B: Hey guys, thanks for being here today.
F: You mean we had a choice?
B: So I just wanted to take a few minutes to talk about our favorite media franchises, and maybe go over, like, a list of our top five or top ten or something.
J: Oh, I have a list.
F: Of course you do.
B: All right, Joel, let's hear it.
J: Are we doing top five or top ten?
B: Since there are so many to choose from, let's go with ten.
J: And this is just as of this moment, right? Because, you know, it can change sometimes, depending on what I'm currently into. I mean, like, my list from last year is totally different from my list now.
B: Right. As of this very moment.
J: Okay. So, um, mine would be...wait, are we starting from ten or one? One being most favorite?
B: Whatever you're comfortable with.
J: All right, I'll start from ten, then.
F: Any day now, dude.
J: Ahem. Okay, number ten for me would be - hold on, should somebody do a drum roll?
F: Actually, you know what, this is going to take FAR too long. Why don't you just rattle them off in order, one after the other, starting from one and stopping at five instead of ten.
J: One being most favorite?
F: Yes. Go.
J: Pokemon, Minecraft, Pac-Man, The Legend of Zelda, and Mario.
B: Wow, all video games, huh?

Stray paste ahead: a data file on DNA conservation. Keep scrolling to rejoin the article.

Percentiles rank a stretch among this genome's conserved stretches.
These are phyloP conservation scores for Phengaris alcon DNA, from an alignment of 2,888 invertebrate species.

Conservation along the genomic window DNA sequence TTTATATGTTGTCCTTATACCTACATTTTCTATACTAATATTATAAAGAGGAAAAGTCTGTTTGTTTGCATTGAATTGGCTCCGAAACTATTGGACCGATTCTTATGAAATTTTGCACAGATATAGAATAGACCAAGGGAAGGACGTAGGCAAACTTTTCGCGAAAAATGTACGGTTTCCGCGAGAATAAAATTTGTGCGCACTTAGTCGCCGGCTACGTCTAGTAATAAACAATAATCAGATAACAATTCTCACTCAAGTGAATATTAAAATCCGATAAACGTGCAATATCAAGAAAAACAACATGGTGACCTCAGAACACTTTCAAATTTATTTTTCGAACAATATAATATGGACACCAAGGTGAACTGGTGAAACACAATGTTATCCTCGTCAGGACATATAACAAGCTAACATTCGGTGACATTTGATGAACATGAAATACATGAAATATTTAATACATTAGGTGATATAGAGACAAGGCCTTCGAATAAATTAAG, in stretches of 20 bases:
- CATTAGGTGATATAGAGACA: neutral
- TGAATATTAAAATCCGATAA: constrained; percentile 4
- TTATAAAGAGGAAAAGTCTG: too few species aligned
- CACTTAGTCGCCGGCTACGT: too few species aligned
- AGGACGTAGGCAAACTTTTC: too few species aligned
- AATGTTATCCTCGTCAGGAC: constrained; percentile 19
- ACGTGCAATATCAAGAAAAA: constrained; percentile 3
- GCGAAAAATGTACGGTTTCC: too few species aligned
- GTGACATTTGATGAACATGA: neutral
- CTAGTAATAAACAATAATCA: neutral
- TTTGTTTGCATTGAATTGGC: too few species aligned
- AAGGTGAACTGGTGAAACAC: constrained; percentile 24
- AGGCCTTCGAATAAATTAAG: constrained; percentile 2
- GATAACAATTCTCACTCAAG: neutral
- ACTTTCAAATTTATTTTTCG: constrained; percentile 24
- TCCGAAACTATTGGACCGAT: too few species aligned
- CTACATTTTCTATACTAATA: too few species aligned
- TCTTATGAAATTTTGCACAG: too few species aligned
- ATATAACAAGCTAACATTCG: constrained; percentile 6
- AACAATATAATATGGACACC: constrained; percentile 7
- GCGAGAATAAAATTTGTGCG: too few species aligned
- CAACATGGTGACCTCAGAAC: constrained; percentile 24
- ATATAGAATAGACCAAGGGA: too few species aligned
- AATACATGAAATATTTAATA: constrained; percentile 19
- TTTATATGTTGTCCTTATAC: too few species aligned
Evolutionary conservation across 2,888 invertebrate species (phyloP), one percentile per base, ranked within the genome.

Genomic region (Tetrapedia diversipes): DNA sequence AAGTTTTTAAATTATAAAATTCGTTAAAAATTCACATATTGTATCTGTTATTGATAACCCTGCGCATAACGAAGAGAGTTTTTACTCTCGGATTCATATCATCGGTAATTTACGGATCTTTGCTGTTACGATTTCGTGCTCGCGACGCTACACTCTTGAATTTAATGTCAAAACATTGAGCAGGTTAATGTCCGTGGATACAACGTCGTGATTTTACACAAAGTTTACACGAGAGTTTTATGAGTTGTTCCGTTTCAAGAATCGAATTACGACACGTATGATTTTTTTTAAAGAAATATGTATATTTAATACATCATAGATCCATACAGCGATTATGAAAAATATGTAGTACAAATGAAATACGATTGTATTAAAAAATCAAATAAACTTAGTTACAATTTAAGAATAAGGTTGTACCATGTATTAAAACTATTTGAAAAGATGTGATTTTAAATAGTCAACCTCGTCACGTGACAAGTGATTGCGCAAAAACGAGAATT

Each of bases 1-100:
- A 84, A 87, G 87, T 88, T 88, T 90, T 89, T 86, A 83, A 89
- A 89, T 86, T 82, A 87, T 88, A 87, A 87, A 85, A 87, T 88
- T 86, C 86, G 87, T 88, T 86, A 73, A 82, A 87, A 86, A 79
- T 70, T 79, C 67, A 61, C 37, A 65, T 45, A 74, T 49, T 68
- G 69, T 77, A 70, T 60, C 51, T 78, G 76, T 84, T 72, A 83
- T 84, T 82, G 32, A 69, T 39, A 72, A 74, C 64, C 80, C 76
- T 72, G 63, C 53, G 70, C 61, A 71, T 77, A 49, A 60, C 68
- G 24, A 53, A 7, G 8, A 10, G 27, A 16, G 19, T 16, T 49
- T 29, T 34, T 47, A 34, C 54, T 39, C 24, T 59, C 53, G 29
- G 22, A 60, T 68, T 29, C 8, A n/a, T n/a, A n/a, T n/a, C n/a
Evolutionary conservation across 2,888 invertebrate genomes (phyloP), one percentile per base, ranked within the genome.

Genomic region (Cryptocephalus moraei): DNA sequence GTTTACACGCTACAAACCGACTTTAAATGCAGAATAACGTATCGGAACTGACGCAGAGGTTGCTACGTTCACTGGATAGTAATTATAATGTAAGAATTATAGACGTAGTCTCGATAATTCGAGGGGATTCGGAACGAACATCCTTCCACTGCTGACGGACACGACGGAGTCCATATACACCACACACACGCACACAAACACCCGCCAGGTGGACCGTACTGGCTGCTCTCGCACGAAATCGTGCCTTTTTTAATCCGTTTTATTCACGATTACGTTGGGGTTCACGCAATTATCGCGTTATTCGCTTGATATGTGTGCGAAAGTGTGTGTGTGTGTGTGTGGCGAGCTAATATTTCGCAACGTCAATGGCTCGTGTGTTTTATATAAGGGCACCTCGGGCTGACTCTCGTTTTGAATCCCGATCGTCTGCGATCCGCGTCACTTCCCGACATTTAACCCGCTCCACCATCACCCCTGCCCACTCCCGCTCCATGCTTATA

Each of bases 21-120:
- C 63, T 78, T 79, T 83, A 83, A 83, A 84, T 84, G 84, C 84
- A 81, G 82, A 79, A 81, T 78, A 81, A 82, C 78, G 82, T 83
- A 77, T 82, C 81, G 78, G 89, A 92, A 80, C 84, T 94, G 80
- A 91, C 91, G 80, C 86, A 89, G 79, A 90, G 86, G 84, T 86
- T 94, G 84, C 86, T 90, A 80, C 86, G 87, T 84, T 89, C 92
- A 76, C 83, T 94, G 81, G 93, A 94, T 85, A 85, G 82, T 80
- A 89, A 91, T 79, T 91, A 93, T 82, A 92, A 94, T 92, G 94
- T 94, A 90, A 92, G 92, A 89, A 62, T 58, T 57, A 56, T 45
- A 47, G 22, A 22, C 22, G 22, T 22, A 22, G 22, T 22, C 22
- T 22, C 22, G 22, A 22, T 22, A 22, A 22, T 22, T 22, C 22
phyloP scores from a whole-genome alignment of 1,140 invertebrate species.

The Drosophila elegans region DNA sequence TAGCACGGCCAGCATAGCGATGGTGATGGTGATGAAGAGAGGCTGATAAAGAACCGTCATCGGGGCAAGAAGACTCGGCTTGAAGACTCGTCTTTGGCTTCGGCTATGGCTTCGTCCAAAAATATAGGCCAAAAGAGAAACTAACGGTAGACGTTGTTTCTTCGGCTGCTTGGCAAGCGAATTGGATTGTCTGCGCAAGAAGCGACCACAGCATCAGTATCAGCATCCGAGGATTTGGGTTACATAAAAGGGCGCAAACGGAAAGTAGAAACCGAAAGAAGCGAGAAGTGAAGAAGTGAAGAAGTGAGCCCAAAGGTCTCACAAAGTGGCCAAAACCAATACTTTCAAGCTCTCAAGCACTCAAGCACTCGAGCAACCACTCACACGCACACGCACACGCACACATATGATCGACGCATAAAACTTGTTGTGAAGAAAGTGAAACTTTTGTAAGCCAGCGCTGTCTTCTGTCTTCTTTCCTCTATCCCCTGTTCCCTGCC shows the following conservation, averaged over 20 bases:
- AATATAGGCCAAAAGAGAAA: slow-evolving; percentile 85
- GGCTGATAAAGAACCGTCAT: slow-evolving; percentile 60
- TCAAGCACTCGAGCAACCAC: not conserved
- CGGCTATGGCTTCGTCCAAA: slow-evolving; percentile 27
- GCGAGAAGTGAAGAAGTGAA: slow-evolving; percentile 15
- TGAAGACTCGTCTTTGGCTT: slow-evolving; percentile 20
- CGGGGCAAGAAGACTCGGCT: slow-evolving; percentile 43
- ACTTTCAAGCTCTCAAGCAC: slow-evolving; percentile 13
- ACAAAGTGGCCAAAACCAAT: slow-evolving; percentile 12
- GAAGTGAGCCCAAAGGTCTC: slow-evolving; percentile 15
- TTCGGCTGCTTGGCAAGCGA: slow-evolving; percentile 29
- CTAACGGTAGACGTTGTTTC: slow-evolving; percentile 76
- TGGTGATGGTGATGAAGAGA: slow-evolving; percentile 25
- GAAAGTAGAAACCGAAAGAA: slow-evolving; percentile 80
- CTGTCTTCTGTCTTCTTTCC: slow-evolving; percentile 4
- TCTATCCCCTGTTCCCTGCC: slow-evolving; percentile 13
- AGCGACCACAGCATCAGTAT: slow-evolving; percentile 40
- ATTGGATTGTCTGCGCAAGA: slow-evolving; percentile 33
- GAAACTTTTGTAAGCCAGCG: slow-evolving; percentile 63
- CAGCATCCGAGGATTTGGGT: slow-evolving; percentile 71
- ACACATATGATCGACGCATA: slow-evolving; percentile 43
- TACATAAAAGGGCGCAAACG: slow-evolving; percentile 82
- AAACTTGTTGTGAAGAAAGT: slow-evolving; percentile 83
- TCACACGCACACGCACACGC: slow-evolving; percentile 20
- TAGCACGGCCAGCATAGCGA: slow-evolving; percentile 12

J: Yup. I've been playing a lot of games recently.
F: All right, I'll go.
B: Cool.
F: Hello Kitty, Sailor Moon, Strawberry Shortcake, Care Bears, and My Little Pony.
F: Ha! The look on your guys' faces just then. Priceless.
B: Very funny. For real, this time.
F: Geez, so demanding. All right - The Matrix, James Bond, Middle-earth, Warcraft, and Hello Kitty.
J: Are you still joking?
F: No, I'm serious. Hello Kitty rocks. Or, at least, Kuromi does.
B: Fair enough.
F: Now you go. So we can get this over with.
B: Okay. Star Wars, Star Trek, Wizarding World, Doctor Who, and Marvel.
F: Wow. What a completely original and unexpected list.
J: You're being sarcastic, right?
F: Dude.
B: Hey, c'mon, be nice. I can't help it if those are the things I like.
F (rolling eyes): Fine, whatever. Can we go now?
B: I do have to say, though, that Spectraland would be on top of that list, if it ever does develop into a franchise.
F: Wait, did you say "Spectraland"?
B: I did.
F: How do you know what...Joel, did you tell him?
J: Tell him what?